CV advice

Your CV gives an initial snapshot of your working history. It provides the opportunity to sell yourself and show what you can bring to the role. A strong CV will secure an interview, creating a good impression prior to the first meeting. 

  • The cover letter should be treated as your personal marketing literature; it introduces you and your CV and is your first chance to make a good impression.
  • If you are replying to a job advert, include the job title, reference number and if possible the publication you noticed it in.
  • The content should be brief, structured and should avoid repetition of information covered in your CV. Outline your current situation, why you're seeking a new challenge and also state why you're interested in working for the company. Highlight your transferable skills, achievements and versatility.
  • Write down all the facts about yourself, your career and training experience.
  • Decide how this will relate to the job you're applying for.
  • Clearly state the dates you were employed, and write a short, bullet point description of the duties for each.
  • Finally, make sure you have included any requested information, such as expected or current salary and benefits.

Format Silhouette of interview in progress

  • Personal details: full name and contact details, including address, telephone number and email.
  • Profile – This is your opportunity to really capture your audience and sell yourself. Ideally, a one-paragraph profile that sums up your professional and personal attributes, such as: key roles to date, your experience in a specific sector or industry, your ‘unique selling points,” e.g. problem-solver, team player etc.
  • Employment record: career history should be presented in reverse date order, with a short overview of the main responsibilities and career progression. If you are embarking on your first position, emphasise your training, skills and relevant work experience.
  • Educational history and professional qualifications: names of institutions and dates attended (most recent first) grades and passes attained, training, development and computer skills.
  • Hobbies and interests: listed last and kept to a minimum.
  • References: you can either list up to two, or simply state 'available on request'.

Top tips

  • Use white paper and a plain font.
  • Do not include WordArt, ClipArt, graphics or photographs, as this can make the document look cluttered.
  • Keep to two pages if possible.
  • Always check your spelling and grammar.

Interview advice Silhouette of interviewee and interviewer

It is important to do some preparation before attending an interview. The more you prepare, the less likely you will need to think on your feet on the day.

  • Ensure you speak to your consultant and they will be happy to help you find out as much as you can about the company, the culture, the job and the person who will be interviewing you.
  • In most cases the employer will already be in possession of your CV so think about what skills or experience you may have that match the job description and be prepared to highlight these on the day.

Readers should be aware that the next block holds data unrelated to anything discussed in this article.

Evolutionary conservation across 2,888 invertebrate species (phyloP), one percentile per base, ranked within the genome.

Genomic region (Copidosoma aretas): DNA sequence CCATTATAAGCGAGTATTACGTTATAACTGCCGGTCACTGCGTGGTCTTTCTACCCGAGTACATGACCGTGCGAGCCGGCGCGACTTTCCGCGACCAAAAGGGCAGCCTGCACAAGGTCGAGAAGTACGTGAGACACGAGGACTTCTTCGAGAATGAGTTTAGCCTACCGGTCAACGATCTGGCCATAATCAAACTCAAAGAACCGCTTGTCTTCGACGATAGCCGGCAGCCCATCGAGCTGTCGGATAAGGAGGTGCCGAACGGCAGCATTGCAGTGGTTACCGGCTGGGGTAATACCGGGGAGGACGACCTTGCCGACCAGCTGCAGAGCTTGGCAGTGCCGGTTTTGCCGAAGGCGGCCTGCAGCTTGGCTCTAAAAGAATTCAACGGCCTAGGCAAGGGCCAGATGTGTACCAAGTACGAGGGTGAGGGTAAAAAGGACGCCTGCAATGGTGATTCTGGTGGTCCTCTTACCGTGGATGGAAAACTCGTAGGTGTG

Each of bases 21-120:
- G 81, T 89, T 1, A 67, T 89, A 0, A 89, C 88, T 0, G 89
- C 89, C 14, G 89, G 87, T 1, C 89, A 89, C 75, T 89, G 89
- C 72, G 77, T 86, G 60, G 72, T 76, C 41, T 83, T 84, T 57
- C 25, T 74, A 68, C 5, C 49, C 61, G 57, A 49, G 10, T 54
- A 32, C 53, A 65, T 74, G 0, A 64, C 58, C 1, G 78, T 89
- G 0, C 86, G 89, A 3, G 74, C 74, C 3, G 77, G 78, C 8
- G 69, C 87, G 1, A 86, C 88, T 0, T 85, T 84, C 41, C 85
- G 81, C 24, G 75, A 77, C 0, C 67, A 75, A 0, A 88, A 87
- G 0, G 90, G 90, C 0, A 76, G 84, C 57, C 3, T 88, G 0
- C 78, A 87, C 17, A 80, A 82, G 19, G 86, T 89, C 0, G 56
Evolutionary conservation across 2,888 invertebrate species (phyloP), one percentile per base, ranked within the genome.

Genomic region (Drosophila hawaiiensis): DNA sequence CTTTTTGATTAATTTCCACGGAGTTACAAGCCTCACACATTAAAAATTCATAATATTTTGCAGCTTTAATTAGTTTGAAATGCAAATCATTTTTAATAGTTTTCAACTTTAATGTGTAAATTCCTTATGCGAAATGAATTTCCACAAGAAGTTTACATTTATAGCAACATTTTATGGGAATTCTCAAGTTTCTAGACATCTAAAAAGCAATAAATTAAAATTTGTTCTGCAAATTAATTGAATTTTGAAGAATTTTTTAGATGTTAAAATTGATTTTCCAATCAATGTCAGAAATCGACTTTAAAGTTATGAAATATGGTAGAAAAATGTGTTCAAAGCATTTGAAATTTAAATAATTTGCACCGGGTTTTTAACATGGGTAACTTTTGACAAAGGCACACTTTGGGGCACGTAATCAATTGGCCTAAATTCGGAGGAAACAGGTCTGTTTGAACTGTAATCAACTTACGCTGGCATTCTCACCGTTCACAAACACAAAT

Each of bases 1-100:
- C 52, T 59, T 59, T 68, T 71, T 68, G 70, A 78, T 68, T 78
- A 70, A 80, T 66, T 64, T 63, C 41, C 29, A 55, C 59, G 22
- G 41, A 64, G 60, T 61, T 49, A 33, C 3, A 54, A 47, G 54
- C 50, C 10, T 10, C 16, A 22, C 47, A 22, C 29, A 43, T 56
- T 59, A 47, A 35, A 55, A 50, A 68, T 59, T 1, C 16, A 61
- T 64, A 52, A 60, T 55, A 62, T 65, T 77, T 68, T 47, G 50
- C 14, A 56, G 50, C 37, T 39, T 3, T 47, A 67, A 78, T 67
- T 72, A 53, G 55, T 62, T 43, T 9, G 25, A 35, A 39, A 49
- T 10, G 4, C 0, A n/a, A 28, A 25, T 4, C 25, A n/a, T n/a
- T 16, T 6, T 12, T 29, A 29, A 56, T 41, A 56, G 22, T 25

• Take a copy of your CV and any certificates or references with you. Not all employers will ask for them but you should be prepared.
  • Plan your journey and set off early. Should you be delayed in any way, ring your consultant or the company to keep everyone informed. If you do decide not to go, it’s essential you let your consultant know.
  • Punctuality on the day is of key importance.
  • Have some relevant questions prepared prior to your interview.

On the day

  • Remember, appearances do count and the first few seconds are vital. Companies often have different standards of dress; your consultant will be happy to help if you need advice.
  • When you meet your contact, ensure you walk in confidently, shake hands, look them in the eye, smile and introduce yourself.
  • Watch your body language, sit upright and look keen and interested. Keep control of your hands as touching your hair, fiddling with a pen or button, for example, can be distracting.
  • Be natural, be yourself, be positive.
  • Relating to the key areas of the role, ensure that you demonstrate how your experience matches.
  • Offer precise and detailed answers to questions, highlighting any relevant experience.
  • If you do not understand a question, ask for clarification.
  • Think about what is going to make you stand out from the crowd. Make sure you highlight the benefits of employing you.
  • If you are interested in the position, it’s always beneficial to say so. Ask what the next stage is and if the interviewer thinks that you are suitable for the role.
  • When the interview has finished, stand up, smile, shake hands and thank the interviewer for their time.

Frequently asked questions

The following questions often asked at interviews:

  • What do you know about the company?
  • Why do you want to leave your current company?
  • Why are you interested in this position?
  • What skills could you bring to the job?
  • What do you like doing best/least in your current role?
  • What do you consider to be your strengths/weaknesses?
  • What is your greatest achievement?
  • Do you prefer to work in a team or alone?
  • Can you work under pressure? Describe an incident where you have had to do so.
  • How would you handle difficult clients/customers?
  • How do you like to be managed?
  • Where would you like to be in five years?
  • What salary are you looking for?
  • Why should I employ you in this position? 

Questions you may wish to ask at an interview:

  • What is the most important aspect of the job?
  • Who will I be working for/with?
  • How many people are in the department?
  • Are there any periods when business peaks? What effect will this have on the job, if any?
  • Are there any training schemes from which I may benefit?
  • Are there promotional prospects?
  • What are the other benefits?